There’s an interesting collection of pieces about Borderline Personality Disorder in the yesterday’s NY Times; see here and here (you might want to look at the questions/answers after this second entry). It raises some questions that might be worth discussing here.
I think of the NYT characterization as falling into two parts. The first is a general description of perhaps the most visible manifestation of BPD:
People with the disorder are said to have a thin emotional skin and often behave like 2-year-olds, throwing tantrums when some innocent word, gesture, facial expression or action by others sets off an emotional storm they cannot control. The attacks can be brutal, pushing away those they care most about. Then, when the storm subsides, they typically revert to being “sweet and wonderful,” as one family member put it.
BPDers (people with the disorder) can seem to be one of natures tragedies, both needing and longing for close relationships while at the same time destroying them. And the other, sometimes less social items in the symptomotology:
Moods can change quickly and unpredictably, behaviors can be impulsive (including abuse of alcohol or drugs, reckless driving, overspending or disordered eating), and relationships with others are often unstable [short, impulsive affairs]. Many patients injure themselves and threaten or attempt suicide to relieve their emotional pain.
The first two questions raised for me are (1) what is it? Is there something like a psychological natural kind here? Or a constructed category? Does the category give rise to Hacking’s “looping effects,” as those so diagnosed are drawn into and changed by a way of life. Why are BPDers largely women? Is there something pathological in women’s current condition, or is the therapeutic talk a way of pathologizing women.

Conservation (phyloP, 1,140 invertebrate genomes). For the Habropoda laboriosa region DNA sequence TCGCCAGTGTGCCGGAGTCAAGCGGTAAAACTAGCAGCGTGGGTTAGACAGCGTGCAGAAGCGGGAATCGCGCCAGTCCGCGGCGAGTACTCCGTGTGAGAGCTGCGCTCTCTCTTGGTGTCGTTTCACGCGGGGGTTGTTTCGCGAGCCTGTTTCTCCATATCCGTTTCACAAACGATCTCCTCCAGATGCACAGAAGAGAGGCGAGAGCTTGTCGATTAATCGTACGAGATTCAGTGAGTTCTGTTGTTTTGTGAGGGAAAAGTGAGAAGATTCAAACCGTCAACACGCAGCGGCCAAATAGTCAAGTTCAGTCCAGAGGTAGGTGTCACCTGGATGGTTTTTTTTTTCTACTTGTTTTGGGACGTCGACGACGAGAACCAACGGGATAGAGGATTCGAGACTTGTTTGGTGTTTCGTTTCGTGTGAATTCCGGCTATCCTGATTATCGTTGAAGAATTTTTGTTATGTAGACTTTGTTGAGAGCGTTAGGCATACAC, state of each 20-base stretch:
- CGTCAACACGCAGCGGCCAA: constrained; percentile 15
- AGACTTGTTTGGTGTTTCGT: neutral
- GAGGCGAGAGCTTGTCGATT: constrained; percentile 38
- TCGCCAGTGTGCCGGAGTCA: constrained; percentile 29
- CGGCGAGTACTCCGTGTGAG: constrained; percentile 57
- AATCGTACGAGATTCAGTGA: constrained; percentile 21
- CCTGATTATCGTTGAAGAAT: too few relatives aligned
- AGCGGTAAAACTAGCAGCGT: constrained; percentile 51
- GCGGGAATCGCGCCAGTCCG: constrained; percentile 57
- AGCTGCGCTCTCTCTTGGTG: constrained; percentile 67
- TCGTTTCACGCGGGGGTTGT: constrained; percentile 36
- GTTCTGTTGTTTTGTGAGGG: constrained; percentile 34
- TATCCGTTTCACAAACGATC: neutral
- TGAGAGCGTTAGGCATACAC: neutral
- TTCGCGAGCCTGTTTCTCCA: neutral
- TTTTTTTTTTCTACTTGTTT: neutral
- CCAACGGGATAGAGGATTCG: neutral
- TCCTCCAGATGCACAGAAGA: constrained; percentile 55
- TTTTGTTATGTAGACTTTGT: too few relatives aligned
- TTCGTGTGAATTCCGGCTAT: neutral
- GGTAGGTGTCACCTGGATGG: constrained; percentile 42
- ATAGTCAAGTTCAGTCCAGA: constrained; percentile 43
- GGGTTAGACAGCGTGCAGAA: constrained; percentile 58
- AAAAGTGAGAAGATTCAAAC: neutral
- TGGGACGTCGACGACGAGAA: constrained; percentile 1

(2) Given the immense amount of pain experienced by and caused by BPDers, what are we to say of disability theorists who tell us to get over our insistance on people being either neurotypical or unacceptedly diseased. An alternative example might be obsessive-compulsives, some of whom live with extremely painful anxiety and who are less than able to respond to the needs of family members. Some OCD suffers have their lives dramatically improved by medications whose side effects are not so bad; should we regard the medication as relief from pain or as a bad “normalizing”?
I don’t have answers to these questions, and I’d love to hear what people think. I’m particularly ill-equipped to answer the second. For the first, I’ve been Googling around and, having found Janet Wirth-Cauchon’s Women and Borderline Personality Disorder and, having gotten a sample of it for my new kindle, I’m on the verge of buying it. W-C looks at BPD as ‘the new female malady,’ with the ironic distance that label suggests, I’d bet.
If you are – or think you are – involved in someway with BPD, you might find the NYT interesting. The questions, with many short takes on life and BPT, is pretty upsetting.
addition: In comments Bri mentioned Rachel Reiland’s Get Me Out of Here; an extensive and riveting ‘preview’ is available on Google Books. I’m not sure about recommending that resource; like MANY authors I’ve signed onto a claim against them for using books without paying. And if you read it, you might find the first few chapters before the narrator is hospitalized very painful reading. Still, it is absorbing. Thanks, Bri!